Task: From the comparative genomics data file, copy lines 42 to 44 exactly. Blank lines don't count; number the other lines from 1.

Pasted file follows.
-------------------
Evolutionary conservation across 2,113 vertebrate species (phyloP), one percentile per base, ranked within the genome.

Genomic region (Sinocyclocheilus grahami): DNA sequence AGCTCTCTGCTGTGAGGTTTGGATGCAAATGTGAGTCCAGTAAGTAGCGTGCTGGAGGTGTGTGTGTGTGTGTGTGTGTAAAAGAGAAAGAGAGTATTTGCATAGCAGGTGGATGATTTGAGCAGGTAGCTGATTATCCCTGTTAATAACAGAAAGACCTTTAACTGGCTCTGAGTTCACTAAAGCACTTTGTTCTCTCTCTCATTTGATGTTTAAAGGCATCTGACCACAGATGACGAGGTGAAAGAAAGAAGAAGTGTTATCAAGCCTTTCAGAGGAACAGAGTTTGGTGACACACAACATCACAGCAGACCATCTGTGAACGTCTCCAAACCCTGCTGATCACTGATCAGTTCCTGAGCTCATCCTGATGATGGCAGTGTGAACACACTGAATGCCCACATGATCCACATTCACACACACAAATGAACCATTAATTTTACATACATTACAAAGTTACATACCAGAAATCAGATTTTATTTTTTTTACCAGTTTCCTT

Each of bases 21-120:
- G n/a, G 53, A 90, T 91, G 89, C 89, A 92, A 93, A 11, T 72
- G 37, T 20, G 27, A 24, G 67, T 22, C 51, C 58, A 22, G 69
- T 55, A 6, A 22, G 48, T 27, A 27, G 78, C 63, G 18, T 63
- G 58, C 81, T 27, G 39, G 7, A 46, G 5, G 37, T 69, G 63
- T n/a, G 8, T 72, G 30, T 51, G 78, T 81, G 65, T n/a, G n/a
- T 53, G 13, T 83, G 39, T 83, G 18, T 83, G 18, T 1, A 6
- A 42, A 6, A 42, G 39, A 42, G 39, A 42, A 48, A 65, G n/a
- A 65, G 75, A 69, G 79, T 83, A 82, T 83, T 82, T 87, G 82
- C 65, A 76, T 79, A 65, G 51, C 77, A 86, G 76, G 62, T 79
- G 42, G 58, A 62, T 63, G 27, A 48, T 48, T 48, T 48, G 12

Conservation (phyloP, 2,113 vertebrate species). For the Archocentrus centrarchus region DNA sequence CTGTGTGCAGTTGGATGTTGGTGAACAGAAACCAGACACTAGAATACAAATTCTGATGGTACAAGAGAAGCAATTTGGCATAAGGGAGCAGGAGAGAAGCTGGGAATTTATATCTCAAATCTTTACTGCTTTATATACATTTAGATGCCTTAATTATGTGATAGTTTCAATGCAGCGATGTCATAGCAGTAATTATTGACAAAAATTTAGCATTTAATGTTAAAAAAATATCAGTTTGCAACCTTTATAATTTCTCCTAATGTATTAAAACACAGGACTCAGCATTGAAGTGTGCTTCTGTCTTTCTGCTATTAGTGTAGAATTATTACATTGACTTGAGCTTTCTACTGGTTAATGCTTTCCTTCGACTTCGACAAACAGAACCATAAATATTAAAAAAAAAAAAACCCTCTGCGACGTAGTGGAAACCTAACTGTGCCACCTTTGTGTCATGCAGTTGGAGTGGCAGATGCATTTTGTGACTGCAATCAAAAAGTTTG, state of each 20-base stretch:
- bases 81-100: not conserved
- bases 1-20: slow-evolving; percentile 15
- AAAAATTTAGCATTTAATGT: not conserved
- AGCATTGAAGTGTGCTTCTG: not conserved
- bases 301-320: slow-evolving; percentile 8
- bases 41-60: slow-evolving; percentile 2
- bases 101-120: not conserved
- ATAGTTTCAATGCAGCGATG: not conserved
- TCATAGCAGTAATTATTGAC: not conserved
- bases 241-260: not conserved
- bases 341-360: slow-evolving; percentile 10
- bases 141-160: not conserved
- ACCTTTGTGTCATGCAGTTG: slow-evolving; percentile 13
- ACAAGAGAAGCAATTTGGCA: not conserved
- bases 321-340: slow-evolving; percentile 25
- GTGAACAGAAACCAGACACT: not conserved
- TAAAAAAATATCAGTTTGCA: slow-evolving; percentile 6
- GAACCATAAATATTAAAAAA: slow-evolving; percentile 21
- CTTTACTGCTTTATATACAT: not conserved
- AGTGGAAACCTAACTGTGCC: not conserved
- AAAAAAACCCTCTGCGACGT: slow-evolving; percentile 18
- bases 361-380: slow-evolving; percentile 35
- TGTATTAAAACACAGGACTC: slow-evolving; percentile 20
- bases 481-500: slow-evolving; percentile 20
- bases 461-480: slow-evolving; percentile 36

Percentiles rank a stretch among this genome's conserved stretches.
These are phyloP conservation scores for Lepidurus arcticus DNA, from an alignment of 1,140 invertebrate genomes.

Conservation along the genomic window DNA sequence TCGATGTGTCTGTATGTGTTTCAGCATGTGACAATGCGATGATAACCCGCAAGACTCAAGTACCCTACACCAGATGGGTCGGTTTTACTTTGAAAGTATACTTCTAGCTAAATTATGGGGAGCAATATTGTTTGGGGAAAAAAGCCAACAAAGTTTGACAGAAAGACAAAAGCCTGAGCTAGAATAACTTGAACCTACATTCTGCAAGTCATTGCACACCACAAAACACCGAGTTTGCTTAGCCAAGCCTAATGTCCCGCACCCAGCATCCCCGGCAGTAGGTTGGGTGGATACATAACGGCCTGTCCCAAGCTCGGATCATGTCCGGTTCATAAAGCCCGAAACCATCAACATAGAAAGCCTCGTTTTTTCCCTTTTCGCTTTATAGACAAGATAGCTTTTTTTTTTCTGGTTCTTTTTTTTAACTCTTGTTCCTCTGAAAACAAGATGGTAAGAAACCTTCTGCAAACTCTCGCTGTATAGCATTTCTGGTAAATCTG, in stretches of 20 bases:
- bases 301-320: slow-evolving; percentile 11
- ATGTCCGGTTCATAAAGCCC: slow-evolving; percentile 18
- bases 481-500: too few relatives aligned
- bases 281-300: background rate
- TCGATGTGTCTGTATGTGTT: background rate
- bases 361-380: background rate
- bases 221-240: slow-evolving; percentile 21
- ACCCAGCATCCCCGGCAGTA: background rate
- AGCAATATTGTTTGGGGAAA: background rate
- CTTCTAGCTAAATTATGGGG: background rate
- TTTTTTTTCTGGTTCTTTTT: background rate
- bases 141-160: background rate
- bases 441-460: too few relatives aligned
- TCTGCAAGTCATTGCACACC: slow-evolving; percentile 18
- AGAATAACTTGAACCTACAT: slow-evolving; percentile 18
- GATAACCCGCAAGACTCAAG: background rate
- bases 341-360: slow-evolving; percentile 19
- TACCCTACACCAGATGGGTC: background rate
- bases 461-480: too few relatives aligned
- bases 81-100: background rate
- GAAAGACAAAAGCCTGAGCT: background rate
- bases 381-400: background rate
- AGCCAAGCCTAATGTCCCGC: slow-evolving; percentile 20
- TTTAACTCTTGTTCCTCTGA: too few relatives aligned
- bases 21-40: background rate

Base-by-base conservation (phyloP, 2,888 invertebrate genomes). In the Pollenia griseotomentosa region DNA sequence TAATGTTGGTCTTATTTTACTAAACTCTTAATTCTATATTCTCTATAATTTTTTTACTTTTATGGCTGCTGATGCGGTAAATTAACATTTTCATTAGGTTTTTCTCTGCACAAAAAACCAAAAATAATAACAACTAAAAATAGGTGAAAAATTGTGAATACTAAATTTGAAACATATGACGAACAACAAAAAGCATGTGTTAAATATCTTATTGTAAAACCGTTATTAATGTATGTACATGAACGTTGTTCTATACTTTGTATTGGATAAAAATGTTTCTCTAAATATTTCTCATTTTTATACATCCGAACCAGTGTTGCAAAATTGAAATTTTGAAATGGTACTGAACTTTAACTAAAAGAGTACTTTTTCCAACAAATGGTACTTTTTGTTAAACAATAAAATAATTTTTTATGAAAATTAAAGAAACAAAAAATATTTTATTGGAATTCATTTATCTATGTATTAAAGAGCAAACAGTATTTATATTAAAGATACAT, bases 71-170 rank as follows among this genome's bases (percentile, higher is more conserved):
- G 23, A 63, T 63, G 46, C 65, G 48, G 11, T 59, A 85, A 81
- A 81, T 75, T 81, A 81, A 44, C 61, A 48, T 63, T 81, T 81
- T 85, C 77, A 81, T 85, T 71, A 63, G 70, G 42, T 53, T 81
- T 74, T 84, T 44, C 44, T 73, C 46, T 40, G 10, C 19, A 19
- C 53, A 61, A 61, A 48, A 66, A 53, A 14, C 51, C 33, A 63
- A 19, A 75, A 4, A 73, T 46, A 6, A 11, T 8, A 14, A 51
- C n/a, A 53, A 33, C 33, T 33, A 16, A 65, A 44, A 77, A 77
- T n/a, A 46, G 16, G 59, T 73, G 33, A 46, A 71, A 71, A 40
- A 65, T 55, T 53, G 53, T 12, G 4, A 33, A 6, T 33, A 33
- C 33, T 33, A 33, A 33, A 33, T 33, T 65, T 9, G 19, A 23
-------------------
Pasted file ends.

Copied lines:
Conservation along the genomic window DNA sequence TCGATGTGTCTGTATGTGTTTCAGCATGTGACAATGCGATGATAACCCGCAAGACTCAAGTACCCTACACCAGATGGGTCGGTTTTACTTTGAAAGTATACTTCTAGCTAAATTATGGGGAGCAATATTGTTTGGGGAAAAAAGCCAACAAAGTTTGACAGAAAGACAAAAGCCTGAGCTAGAATAACTTGAACCTACATTCTGCAAGTCATTGCACACCACAAAACACCGAGTTTGCTTAGCCAAGCCTAATGTCCCGCACCCAGCATCCCCGGCAGTAGGTTGGGTGGATACATAACGGCCTGTCCCAAGCTCGGATCATGTCCGGTTCATAAAGCCCGAAACCATCAACATAGAAAGCCTCGTTTTTTCCCTTTTCGCTTTATAGACAAGATAGCTTTTTTTTTTCTGGTTCTTTTTTTTAACTCTTGTTCCTCTGAAAACAAGATGGTAAGAAACCTTCTGCAAACTCTCGCTGTATAGCATTTCTGGTAAATCTG, in stretches of 20 bases:
- bases 301-320: slow-evolving; percentile 11
- ATGTCCGGTTCATAAAGCCC: slow-evolving; percentile 18